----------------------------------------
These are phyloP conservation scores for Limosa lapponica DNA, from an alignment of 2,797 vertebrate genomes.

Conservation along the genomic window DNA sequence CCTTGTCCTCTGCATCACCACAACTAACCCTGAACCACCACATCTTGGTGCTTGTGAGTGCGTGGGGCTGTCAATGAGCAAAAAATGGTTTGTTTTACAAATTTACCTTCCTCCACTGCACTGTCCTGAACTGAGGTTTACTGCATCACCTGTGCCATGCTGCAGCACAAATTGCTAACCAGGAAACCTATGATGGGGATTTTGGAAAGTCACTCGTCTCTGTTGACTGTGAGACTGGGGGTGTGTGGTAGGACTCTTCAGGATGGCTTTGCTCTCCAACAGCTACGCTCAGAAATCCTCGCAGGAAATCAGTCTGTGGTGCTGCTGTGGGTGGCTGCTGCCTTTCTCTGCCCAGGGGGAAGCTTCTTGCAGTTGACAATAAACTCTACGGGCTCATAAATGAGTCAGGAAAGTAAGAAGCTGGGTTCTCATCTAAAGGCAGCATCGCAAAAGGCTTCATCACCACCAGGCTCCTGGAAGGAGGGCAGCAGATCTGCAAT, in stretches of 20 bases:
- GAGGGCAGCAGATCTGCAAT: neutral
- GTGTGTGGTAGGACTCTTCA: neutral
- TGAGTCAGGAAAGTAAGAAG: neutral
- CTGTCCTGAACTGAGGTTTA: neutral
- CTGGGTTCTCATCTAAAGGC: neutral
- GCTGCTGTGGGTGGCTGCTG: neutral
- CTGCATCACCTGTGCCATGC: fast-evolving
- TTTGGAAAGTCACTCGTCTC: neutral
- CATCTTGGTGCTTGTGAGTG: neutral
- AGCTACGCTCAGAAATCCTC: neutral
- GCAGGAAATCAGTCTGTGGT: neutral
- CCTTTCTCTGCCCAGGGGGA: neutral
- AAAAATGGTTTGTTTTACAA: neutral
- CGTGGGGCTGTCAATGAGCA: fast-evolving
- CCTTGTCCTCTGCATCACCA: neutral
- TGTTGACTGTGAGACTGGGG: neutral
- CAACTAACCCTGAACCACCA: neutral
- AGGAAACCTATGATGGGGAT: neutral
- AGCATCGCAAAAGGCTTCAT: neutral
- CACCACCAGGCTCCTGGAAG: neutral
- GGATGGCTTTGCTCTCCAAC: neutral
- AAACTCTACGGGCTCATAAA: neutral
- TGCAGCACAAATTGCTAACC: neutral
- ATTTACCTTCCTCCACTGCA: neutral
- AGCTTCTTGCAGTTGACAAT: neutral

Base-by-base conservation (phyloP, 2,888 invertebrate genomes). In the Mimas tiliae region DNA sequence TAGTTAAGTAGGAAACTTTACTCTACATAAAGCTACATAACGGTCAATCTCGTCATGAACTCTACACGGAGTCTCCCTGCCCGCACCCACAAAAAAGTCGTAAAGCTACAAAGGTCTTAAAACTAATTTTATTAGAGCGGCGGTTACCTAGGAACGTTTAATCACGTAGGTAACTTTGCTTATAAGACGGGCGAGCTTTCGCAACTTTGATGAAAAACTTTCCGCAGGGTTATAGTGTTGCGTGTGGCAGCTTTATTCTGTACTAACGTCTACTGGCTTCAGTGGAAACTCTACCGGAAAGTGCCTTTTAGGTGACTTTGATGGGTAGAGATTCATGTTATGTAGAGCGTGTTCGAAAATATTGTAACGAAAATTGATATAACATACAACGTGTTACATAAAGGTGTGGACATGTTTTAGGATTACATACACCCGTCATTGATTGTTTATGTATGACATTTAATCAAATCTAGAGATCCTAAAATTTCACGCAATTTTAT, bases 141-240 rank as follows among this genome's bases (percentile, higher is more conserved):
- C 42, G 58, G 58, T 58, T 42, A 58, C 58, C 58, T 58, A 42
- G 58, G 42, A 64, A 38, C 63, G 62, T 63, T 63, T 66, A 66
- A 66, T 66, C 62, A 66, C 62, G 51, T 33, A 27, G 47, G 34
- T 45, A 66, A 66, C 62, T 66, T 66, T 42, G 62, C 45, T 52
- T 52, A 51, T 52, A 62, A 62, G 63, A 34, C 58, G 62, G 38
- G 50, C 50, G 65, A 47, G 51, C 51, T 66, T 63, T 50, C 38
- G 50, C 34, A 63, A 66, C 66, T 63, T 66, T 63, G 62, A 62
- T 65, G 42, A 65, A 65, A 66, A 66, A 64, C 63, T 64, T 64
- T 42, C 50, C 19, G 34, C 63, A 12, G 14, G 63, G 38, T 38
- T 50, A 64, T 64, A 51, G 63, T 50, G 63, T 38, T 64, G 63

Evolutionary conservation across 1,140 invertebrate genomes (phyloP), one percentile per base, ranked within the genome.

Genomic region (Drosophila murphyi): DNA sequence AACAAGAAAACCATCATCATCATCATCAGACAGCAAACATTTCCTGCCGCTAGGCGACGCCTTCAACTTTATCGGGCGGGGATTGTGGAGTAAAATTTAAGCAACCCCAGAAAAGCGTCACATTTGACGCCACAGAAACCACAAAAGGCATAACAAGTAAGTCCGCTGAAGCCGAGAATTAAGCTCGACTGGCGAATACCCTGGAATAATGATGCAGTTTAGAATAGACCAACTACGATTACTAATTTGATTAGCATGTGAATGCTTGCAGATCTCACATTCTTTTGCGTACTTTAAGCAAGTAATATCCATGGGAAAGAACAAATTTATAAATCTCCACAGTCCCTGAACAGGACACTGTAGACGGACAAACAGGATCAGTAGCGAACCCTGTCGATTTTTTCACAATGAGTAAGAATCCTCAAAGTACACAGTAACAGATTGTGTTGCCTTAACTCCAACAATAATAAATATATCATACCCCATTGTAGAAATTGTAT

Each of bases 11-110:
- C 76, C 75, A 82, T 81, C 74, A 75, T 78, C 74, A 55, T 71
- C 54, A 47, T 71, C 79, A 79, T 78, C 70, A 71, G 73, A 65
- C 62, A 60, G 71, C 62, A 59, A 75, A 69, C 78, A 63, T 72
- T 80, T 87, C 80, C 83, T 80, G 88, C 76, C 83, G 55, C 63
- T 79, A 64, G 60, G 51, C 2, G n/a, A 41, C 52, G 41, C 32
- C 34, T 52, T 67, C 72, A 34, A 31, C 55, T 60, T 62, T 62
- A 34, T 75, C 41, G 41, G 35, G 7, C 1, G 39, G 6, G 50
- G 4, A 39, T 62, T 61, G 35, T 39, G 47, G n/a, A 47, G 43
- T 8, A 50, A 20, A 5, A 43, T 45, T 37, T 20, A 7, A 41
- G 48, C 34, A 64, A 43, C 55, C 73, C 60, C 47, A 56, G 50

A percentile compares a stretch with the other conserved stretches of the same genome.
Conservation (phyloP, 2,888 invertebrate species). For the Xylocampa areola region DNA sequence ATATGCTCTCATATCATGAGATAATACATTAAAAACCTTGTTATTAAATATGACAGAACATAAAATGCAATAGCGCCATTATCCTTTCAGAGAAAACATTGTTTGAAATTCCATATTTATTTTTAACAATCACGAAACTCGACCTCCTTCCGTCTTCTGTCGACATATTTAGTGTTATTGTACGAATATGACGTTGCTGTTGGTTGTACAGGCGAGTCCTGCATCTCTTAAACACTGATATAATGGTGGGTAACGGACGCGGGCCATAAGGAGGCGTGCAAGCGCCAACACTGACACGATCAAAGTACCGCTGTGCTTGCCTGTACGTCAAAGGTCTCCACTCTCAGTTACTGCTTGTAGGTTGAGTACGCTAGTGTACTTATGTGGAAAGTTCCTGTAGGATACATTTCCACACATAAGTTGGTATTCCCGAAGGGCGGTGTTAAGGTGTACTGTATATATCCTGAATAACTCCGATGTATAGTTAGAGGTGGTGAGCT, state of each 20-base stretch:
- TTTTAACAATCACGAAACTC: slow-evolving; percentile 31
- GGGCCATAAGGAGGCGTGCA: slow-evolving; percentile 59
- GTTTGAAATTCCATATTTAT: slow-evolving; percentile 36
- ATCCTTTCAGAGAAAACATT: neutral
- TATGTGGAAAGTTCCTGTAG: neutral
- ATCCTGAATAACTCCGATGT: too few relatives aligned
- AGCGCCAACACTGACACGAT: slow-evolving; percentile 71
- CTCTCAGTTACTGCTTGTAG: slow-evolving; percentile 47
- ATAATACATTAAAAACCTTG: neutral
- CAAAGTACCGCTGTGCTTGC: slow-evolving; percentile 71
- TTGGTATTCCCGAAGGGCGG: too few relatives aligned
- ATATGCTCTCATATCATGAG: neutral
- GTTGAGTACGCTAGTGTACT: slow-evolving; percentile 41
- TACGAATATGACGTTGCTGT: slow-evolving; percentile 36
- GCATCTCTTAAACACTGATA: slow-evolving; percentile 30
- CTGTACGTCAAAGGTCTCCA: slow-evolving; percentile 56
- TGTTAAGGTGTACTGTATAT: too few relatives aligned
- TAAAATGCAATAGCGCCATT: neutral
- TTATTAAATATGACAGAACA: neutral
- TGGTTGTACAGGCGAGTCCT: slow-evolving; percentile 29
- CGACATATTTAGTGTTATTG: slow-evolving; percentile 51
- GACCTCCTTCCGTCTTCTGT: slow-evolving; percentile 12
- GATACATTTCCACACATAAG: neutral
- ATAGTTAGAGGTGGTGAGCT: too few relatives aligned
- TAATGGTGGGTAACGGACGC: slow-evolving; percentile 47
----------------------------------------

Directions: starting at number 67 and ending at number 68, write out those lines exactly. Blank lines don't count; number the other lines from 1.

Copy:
- TACGAATATGACGTTGCTGT: slow-evolving; percentile 36
- GCATCTCTTAAACACTGATA: slow-evolving; percentile 30